The anti-gun-rights Brady PAC is “planning to invest in Democratic candidates in Texas,” according to The Texan, removing any doubt about which way the gun control group expects those politicians to vote on Second Amendment issues.
The lengthy report quotes Brian Lemek, executive director of the PAC, who promises Brady will be “maxing out federal contribution limits on behalf of freshman Representative Lizzie Fletcher.” She represents the 7th Congressional District, the story detailed, and according to Lemek’s perspective, “Lizzie is a champion of our cause.”
This is a fact already known by Houston area gun owners, for whom nobody apparently speaks on Capitol Hill. Brady evidently wants to keep it that way.
In addition to Fletcher, the Brady PAC will also reportedly be supporting other Democrats in Texas races including Wendy Davis (21st District) versus Republican Chip Roy, Sri Kulkarni (22nd District) to replace retiring Republican Pete Olson, Gina Ortiz (23rd District) to replace Republican Will Hurd and incumbent Democrat Colin Allred (32nd District).
According to The Texan, Rep. Roy is “a strong advocate for Second Amendment rights who voted against Brady PAC’s favored legislation.”
Hoping to keep the 22nd District conservative are candidates Troy Nehls, sheriff of Fort Bend County, and conservative activist Kathaleen Wall. They will face off in a July primary, the story noted.
The importance of Texas congressional races cannot be overstated, thanks to a remark by House Speaker Nancy Pelosi (D-CA), found on the “FlipTheTXHouse” website.
“Texas is ground zero for us in the next election,” says Pelosi. “When it turns, and it will soon, it will make all the difference right here in Texas, and in the lives of individuals, it will make a difference in the country, and it will make a difference in the world.”
Lest anyone think guns are no longer an issue in the 2020 election, thanks to the coronavirus pandemic panic, a piece in the New York Times should correct that assumption. Times at-large opinion writer Charlie Warzel compares what appears to be a dulling of public alarm about the COVID-19 outbreak and the number of deaths attributed to the disease and an apparent numbness about firearms-related fatalities.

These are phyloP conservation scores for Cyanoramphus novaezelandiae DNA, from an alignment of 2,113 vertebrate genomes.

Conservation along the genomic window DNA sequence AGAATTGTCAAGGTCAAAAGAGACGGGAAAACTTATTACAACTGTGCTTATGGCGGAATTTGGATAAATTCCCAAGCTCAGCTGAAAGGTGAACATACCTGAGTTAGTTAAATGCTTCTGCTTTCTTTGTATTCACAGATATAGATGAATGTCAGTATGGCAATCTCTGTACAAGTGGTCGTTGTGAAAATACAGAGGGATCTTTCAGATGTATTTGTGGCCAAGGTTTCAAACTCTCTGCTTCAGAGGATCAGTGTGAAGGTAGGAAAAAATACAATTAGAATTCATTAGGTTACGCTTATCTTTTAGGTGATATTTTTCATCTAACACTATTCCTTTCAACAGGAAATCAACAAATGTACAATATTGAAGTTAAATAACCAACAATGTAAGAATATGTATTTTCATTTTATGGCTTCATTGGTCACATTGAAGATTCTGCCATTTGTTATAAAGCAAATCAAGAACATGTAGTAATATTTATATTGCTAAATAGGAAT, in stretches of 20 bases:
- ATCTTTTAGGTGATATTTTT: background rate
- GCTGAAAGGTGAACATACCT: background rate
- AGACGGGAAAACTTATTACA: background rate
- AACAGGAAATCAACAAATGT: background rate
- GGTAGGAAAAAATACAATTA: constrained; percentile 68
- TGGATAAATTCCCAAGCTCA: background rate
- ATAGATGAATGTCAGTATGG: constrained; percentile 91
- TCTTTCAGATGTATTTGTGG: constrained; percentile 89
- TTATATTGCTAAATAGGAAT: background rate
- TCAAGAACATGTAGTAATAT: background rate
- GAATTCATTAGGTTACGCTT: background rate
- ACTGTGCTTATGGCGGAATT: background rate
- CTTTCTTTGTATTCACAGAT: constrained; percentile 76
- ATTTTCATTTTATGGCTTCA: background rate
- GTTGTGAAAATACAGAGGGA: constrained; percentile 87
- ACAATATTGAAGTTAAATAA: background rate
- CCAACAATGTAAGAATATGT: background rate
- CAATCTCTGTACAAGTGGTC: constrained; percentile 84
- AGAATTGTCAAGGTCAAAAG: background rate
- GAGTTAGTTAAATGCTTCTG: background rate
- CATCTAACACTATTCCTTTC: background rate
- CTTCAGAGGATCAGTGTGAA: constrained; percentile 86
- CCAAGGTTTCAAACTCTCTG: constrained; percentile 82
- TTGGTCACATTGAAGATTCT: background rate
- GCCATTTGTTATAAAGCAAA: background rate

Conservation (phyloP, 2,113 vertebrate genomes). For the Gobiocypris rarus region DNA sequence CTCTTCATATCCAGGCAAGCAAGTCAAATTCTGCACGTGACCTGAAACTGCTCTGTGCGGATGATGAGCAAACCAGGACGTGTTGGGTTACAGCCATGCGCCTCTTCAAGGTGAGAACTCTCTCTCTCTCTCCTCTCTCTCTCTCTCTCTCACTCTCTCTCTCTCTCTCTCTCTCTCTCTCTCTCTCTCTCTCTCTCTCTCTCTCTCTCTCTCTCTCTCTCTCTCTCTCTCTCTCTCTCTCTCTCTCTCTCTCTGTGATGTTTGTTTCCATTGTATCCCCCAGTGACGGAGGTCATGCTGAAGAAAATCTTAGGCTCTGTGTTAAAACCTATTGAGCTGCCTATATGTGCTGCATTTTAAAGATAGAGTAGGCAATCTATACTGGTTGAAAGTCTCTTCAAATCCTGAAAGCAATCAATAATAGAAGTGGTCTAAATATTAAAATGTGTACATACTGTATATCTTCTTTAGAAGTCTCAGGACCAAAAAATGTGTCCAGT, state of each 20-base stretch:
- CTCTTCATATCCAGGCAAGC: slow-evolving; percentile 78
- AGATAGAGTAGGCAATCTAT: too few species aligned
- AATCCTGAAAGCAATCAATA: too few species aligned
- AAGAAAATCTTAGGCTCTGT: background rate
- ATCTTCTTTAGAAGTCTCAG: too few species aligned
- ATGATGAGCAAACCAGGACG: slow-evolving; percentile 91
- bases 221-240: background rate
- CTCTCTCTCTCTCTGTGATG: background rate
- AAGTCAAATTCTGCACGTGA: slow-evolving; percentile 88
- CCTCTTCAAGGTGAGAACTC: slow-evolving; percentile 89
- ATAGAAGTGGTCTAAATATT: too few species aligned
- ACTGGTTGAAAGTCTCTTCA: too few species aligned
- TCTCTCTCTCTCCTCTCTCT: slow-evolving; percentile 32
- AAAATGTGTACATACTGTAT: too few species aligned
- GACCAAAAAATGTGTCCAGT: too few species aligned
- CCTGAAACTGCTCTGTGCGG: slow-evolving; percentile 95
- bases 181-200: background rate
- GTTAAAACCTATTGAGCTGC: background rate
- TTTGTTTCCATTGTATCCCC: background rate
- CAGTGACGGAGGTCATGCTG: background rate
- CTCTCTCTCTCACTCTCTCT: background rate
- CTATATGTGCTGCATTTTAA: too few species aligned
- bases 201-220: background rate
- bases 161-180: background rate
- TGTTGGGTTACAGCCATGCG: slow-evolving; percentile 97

“As a country,” Warzel laments, “we seem resigned to preventable firearm deaths. Each year, 36,000 Americans are killed by guns — roughly 100 per day, most from suicide, according to data from the Giffords Law Center…”
Second Amendment activists and gun experts would quickly correct Warzel’s assumption that anyone is killed “by guns.” A firearm without someone willingly pressing the trigger is essentially a paperweight. But beyond that obvious point, blaming suicide on firearms is a non-starter.
But there appears to be something else at work here. At one point, Warzel writes, “The coronavirus pandemic and gun violence are by no means perfectly analogous calamities. The federal government, which has the power to pass stricter gun laws, has more limited powers to control states’ public health responses to Covid-19.”
Then, two paragraphs later, he complains, “And the Trump administration has largely pushed the responsibility onto states, offering an amorphous plan for reopening barely rooted in the reality of our testing and tracing capacities.”
Gun control proponents are much the same way. While they begrudgingly admit the Second Amendment doesn’t allow much, if not most, or all of their agenda, they still demand legislation aimed at erasing the right and replacing it with a regulated privilege.
Such thinking won’t pass the smell test in Texas, where more than a million citizens are licensed to carry. The gun prohibition lobby wants to turn Texas blue, but gun owners from the Gulf Coast to the Red River will be determined to stop them. November promises to provide a collision of philosophies.